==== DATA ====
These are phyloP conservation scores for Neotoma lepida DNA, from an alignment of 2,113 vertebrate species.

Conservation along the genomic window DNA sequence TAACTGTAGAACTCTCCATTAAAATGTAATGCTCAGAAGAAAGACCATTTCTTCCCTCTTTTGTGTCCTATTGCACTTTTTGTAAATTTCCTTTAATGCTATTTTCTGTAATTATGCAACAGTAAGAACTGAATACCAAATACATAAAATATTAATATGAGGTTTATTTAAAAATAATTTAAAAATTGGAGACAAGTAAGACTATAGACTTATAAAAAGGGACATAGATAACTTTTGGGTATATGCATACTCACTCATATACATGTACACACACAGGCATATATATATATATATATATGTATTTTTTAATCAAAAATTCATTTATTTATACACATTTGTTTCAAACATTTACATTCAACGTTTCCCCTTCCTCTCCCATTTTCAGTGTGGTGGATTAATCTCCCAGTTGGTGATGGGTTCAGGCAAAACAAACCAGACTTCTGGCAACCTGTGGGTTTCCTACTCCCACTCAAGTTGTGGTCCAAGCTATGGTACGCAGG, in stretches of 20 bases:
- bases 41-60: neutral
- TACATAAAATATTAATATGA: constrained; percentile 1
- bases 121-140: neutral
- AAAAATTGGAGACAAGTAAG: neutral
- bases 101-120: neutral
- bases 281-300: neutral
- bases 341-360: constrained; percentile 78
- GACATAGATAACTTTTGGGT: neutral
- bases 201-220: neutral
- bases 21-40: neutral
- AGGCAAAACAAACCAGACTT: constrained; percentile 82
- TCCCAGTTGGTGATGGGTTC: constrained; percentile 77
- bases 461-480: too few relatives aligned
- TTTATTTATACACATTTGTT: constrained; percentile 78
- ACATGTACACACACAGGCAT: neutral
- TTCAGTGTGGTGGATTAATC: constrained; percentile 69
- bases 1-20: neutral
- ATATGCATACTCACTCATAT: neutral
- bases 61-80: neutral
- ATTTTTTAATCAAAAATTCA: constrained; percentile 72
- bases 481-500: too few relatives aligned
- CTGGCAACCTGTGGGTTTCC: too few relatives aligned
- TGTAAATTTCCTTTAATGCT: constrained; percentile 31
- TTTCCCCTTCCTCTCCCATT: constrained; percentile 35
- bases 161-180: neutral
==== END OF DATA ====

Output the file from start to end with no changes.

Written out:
These are phyloP conservation scores for Neotoma lepida DNA, from an alignment of 2,113 vertebrate species.

Conservation along the genomic window DNA sequence TAACTGTAGAACTCTCCATTAAAATGTAATGCTCAGAAGAAAGACCATTTCTTCCCTCTTTTGTGTCCTATTGCACTTTTTGTAAATTTCCTTTAATGCTATTTTCTGTAATTATGCAACAGTAAGAACTGAATACCAAATACATAAAATATTAATATGAGGTTTATTTAAAAATAATTTAAAAATTGGAGACAAGTAAGACTATAGACTTATAAAAAGGGACATAGATAACTTTTGGGTATATGCATACTCACTCATATACATGTACACACACAGGCATATATATATATATATATATGTATTTTTTAATCAAAAATTCATTTATTTATACACATTTGTTTCAAACATTTACATTCAACGTTTCCCCTTCCTCTCCCATTTTCAGTGTGGTGGATTAATCTCCCAGTTGGTGATGGGTTCAGGCAAAACAAACCAGACTTCTGGCAACCTGTGGGTTTCCTACTCCCACTCAAGTTGTGGTCCAAGCTATGGTACGCAGG, in stretches of 20 bases:
- bases 41-60: neutral
- TACATAAAATATTAATATGA: constrained; percentile 1
- bases 121-140: neutral
- AAAAATTGGAGACAAGTAAG: neutral
- bases 101-120: neutral
- bases 281-300: neutral
- bases 341-360: constrained; percentile 78
- GACATAGATAACTTTTGGGT: neutral
- bases 201-220: neutral
- bases 21-40: neutral
- AGGCAAAACAAACCAGACTT: constrained; percentile 82
- TCCCAGTTGGTGATGGGTTC: constrained; percentile 77
- bases 461-480: too few relatives aligned
- TTTATTTATACACATTTGTT: constrained; percentile 78
- ACATGTACACACACAGGCAT: neutral
- TTCAGTGTGGTGGATTAATC: constrained; percentile 69
- bases 1-20: neutral
- ATATGCATACTCACTCATAT: neutral
- bases 61-80: neutral
- ATTTTTTAATCAAAAATTCA: constrained; percentile 72
- bases 481-500: too few relatives aligned
- CTGGCAACCTGTGGGTTTCC: too few relatives aligned
- TGTAAATTTCCTTTAATGCT: constrained; percentile 31
- TTTCCCCTTCCTCTCCCATT: constrained; percentile 35
- bases 161-180: neutral